4. Turn making lots of ‘small bets’ into a guiding principle

This requires a culture of innovation. Leaders must communicate in a way that establishes trust, conveys confidence and makes it clear that employees are encouraged to take risks. In other words, they have permission to fail. Developing and executing ‘lots of small bets’ means that employees are participating in the development of new initiatives in addition to carrying forward their normal course of responsibilities. The pace required can be overwhelming and require a constant source of motivation to sustain their commitment. The organization needs a communications channel that provides the means to report progress on each of the many initiatives at play. Individuals must be able to contribute stories about their own experiences and convey the progress that they are seeing or to which they are contributing. This will help them during those periods when their confidence and commitment are challenged by the workload they are facing.

5. Turn systematizing everything into a guiding principle

If there’s disciplined process in place to run every aspect of the operation, an organization’s people will be able to concentrate on driving growth. Establishing new systems and processes, and ensuring that the use of these practices becomes habit, often demands a change in behaviour and a shift in mind-set towards the change. Overcoming these hurdles requires engaging employees by communicating the reason for the change, the value it will bring to the organization, how it connects with the vision and strategies of the business, and the sharing of stories that validate the successes that have been achieved by those that have already adapted to the new systems and processes.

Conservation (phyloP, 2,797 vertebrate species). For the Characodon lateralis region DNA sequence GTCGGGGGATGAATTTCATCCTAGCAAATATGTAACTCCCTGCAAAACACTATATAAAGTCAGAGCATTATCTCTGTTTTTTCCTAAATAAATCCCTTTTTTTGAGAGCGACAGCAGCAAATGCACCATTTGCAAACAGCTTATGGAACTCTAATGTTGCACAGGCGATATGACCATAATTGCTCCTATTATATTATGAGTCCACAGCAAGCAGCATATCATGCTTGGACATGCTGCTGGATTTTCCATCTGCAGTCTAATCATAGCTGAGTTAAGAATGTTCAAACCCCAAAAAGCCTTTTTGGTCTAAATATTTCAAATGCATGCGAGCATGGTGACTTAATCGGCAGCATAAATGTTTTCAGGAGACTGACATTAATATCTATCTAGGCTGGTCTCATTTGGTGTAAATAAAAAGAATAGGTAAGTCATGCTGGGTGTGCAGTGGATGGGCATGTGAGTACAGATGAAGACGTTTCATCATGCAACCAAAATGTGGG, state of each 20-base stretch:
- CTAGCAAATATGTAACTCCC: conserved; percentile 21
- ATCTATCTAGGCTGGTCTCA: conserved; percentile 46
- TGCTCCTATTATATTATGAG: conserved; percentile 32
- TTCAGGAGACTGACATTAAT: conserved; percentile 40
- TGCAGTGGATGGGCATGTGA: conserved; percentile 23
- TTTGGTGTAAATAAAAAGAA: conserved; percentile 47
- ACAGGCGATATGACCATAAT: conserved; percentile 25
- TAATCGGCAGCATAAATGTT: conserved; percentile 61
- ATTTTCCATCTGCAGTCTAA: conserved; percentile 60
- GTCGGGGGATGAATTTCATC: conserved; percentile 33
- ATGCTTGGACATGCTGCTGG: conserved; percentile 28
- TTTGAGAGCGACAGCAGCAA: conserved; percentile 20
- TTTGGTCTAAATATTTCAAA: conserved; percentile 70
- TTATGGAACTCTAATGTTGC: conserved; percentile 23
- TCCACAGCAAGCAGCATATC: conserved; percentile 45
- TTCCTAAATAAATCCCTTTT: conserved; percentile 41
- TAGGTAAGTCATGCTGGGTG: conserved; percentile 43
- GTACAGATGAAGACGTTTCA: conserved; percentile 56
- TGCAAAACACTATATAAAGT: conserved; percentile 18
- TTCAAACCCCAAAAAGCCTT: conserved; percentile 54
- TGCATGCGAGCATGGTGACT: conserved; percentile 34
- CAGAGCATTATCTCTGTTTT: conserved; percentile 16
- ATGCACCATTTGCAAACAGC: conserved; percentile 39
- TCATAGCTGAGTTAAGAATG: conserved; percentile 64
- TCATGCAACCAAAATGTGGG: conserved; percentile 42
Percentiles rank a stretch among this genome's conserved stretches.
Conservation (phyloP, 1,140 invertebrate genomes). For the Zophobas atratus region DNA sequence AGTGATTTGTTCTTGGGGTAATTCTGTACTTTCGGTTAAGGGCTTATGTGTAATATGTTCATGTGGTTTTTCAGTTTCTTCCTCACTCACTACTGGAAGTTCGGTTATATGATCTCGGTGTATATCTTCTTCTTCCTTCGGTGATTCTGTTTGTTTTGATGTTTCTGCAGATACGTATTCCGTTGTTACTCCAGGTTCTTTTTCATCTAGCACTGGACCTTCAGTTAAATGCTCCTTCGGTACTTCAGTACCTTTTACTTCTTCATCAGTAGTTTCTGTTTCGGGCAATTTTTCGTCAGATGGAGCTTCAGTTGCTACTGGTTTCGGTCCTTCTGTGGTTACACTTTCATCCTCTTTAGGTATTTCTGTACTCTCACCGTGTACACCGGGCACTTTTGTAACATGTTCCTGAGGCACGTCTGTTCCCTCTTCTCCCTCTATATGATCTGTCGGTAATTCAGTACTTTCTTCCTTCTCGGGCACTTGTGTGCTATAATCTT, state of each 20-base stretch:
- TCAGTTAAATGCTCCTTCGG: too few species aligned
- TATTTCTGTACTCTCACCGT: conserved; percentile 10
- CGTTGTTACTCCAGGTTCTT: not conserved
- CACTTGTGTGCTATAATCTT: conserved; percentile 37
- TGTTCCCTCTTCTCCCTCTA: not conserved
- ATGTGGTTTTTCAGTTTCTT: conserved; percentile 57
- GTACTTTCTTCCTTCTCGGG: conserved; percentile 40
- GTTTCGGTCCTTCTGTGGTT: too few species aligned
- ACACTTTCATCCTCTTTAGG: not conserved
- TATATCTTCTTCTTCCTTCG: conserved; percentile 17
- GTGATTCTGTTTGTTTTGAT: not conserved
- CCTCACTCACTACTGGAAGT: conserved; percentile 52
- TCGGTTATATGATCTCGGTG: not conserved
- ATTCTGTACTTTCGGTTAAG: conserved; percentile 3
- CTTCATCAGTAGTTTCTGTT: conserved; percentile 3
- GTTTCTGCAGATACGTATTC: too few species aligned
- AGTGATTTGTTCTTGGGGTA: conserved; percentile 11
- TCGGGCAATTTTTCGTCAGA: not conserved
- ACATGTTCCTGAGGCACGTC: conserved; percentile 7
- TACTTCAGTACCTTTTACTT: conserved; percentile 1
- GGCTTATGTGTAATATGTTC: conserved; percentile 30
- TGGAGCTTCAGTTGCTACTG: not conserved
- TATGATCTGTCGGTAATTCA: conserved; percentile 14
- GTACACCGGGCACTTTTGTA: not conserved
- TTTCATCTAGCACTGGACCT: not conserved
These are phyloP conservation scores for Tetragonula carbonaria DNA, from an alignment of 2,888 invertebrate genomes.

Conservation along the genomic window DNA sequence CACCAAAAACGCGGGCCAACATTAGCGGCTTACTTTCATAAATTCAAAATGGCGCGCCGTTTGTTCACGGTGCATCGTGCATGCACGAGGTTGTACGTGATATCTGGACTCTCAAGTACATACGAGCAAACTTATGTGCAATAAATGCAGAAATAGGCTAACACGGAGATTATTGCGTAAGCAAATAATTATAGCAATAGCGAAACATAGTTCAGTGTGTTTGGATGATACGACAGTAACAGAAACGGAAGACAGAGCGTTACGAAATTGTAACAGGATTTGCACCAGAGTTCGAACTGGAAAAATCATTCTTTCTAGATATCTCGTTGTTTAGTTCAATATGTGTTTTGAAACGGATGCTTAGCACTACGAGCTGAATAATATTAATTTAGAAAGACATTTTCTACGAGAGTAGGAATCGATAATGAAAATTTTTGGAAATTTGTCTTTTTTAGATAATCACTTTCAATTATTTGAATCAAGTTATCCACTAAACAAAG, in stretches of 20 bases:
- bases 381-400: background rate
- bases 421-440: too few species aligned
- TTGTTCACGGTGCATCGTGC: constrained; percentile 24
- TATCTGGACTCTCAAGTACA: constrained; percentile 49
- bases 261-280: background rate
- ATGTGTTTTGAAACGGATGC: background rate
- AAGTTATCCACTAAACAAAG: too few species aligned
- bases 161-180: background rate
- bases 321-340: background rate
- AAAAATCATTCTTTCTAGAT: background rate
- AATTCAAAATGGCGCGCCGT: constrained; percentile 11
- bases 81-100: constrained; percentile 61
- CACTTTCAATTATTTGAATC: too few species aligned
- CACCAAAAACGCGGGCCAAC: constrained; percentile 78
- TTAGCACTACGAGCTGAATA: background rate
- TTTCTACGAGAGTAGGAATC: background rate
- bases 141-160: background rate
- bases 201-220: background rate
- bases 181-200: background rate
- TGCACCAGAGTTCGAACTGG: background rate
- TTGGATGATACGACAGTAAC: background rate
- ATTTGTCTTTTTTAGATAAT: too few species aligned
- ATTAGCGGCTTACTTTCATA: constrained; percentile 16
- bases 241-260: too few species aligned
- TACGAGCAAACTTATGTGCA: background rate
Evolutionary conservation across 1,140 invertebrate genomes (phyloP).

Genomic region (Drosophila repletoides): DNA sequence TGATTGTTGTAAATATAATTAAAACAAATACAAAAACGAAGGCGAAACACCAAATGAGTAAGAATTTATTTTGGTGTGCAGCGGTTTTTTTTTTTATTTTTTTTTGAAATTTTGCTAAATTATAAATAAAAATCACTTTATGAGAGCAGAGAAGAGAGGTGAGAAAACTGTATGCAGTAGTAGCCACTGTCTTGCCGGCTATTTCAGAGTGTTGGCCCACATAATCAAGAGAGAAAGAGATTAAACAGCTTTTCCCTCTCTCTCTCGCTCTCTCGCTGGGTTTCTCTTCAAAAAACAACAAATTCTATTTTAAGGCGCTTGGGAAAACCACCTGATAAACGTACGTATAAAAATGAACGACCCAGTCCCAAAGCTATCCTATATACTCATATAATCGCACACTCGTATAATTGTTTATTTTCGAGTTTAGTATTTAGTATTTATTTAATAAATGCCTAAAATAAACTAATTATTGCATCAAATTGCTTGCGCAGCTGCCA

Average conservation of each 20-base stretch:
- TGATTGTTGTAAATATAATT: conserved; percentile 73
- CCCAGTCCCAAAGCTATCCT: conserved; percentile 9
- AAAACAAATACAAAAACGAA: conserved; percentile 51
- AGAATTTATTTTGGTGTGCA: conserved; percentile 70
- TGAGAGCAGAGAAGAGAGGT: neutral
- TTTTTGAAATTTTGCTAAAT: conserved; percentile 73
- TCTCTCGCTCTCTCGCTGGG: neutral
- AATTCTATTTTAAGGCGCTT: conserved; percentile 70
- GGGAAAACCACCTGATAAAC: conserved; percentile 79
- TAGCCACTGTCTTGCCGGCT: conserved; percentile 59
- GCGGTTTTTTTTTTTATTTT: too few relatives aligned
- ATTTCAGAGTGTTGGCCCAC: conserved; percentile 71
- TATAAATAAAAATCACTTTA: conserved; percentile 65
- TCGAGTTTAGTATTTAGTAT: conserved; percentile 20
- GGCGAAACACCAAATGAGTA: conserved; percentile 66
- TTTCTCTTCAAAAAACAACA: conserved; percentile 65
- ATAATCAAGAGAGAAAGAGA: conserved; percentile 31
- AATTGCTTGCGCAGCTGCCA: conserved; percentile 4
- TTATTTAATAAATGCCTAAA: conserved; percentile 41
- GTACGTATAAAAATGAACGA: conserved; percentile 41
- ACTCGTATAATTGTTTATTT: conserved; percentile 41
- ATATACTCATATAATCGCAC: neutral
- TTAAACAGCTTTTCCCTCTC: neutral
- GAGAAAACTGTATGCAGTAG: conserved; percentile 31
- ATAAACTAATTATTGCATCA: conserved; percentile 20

6. Successful organizations are led by good stewards

Good stewards believe in transparency and authenticity, and invest the time to be accessible and visible to employees. Those of us who counsel leaders on their communications need to focus on leveraging communications channels that provide them with the best opportunity to ‘be real’ in front of their teams. Being real is not the same for all members of the leadership team, so channels and tactics used may shift across function areas; however, developing an integrated leadership platform will ensure that leaders are aligned, are consistent in their messages and are delivering the relevant context that’s required by their direct teams.

I’d like to congratulate Jason and his team for identifying these key points and calling attention to them in a way that was so relevant to our audience. During his presentation, he supported these recommendations with data and stories that made them attainable and credible to any organization. While the size and scope of the organization doesn’t matter, the commitment, engagement and focus of its people certainly do.

Share this post

Your email address will not be published. Required fields are marked *